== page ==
Court of the Bishop of Carlisle (Episcopal Consistory)
Records for this court exist 1548 to 1858, but there are gaps in the years before 1661. The records include original wills, letters of administration and inventories.
For a general explanation about probate records in England, click here.
Search Indexes First
Indexes will help you easily find the probate record. An index could be a strict alphabetical list, a list of all last names starting with a letter of the alphabet, a group of names for a specific number of years. References to the probate indexes in the Family History Library collection can be found by clicking here.
Printed and Manuscript Indexes
Comprehensive indexes are available in the Carlisle record office and the Kendal record office. The indexes cover from 1617 to 1941, listing the year of probate and the residence of the deceased. This is extraordinarily helpful in distinguishing between many individuals of the same name.
The Family History Library has some printed indexes. These can be found in the catalog by using the Place Search for Cumberland and the topic Probate records - Indexes. Manuscript indexes for this court are cataloged with the probate records.
Search for Probate Documents
The Family History Library has probates in its collection. The film can be found in the catalog by using the Place Search for Cumberland and the topic Probate records.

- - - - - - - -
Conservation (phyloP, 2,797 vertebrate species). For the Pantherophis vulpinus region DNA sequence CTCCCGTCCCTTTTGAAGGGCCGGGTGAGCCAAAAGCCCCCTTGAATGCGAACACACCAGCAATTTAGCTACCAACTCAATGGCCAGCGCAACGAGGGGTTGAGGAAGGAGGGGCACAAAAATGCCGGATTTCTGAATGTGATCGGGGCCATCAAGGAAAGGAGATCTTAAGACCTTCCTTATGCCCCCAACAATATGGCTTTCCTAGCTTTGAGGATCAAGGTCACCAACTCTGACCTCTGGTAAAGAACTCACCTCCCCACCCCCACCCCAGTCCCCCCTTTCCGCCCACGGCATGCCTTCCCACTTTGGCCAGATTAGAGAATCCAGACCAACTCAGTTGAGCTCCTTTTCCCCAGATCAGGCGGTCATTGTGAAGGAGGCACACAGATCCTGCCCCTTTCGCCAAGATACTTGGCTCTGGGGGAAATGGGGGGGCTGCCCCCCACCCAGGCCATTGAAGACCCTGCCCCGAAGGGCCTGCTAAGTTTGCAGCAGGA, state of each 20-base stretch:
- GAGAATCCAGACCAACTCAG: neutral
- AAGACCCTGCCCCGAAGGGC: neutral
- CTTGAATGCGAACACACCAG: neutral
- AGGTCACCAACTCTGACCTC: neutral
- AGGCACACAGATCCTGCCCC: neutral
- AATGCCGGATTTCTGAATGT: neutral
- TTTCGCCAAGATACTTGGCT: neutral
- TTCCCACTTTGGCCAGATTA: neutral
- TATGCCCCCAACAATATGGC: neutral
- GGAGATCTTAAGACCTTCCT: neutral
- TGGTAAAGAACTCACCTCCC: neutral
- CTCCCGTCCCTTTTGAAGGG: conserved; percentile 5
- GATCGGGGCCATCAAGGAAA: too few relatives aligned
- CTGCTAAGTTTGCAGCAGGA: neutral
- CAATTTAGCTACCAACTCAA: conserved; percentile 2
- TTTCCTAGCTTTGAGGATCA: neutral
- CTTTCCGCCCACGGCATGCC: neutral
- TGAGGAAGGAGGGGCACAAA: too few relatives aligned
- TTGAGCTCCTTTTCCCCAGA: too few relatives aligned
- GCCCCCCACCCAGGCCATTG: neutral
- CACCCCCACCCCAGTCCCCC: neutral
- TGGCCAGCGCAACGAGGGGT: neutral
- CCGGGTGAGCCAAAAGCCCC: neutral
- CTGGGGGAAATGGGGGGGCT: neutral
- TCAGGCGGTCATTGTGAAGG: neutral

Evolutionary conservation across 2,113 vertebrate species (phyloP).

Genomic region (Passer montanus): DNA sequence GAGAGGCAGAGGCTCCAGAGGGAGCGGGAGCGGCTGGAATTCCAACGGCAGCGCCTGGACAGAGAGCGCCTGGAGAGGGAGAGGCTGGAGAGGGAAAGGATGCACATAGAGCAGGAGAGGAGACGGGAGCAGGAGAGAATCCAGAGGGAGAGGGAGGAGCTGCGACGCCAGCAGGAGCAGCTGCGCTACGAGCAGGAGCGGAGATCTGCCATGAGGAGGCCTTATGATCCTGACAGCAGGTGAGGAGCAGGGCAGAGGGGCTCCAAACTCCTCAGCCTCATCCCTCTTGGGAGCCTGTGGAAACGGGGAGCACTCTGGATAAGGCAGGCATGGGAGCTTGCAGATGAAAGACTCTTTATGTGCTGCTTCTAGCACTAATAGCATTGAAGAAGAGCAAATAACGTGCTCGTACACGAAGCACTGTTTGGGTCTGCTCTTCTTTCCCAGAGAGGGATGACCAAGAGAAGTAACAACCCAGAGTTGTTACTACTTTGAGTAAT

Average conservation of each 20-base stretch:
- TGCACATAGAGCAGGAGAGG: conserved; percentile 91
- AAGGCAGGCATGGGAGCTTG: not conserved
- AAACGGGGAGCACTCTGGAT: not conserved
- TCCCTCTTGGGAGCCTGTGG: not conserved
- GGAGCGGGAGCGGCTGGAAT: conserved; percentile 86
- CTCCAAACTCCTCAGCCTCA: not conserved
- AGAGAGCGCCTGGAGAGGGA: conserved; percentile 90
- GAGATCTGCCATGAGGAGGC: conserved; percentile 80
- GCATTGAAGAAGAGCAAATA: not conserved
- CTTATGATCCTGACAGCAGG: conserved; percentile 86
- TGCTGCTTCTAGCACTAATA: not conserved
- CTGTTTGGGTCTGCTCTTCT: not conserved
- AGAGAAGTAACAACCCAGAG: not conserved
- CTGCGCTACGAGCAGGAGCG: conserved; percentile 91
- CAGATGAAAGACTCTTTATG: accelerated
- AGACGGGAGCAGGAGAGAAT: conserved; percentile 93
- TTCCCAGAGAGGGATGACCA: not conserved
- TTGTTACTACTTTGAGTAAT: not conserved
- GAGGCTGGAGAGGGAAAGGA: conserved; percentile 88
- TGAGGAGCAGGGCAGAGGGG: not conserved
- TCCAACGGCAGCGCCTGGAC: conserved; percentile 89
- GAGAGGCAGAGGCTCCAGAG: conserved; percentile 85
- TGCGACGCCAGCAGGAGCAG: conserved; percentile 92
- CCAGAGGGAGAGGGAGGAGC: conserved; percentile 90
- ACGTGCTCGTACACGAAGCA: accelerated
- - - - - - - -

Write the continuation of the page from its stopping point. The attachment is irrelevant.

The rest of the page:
- The terms bishop's court and consistory court both refer to this court.
- The Family History Library has a collection on film for the records and the indexes, 1564-1858.
- There is a difference between an index and a calendar. The index is in strict alphabetical order. A Calendar may be a list of last names starting with a certain letter of the alphabet. For instance, all the A names are together no matter how they are spelled. A person has to search through the names to find the one they are seeking
Several types of documents are part of probate. Only a few are mentioned here. Learn more about these records by clicking here.
- Act Book
- Administration (also known as Admon)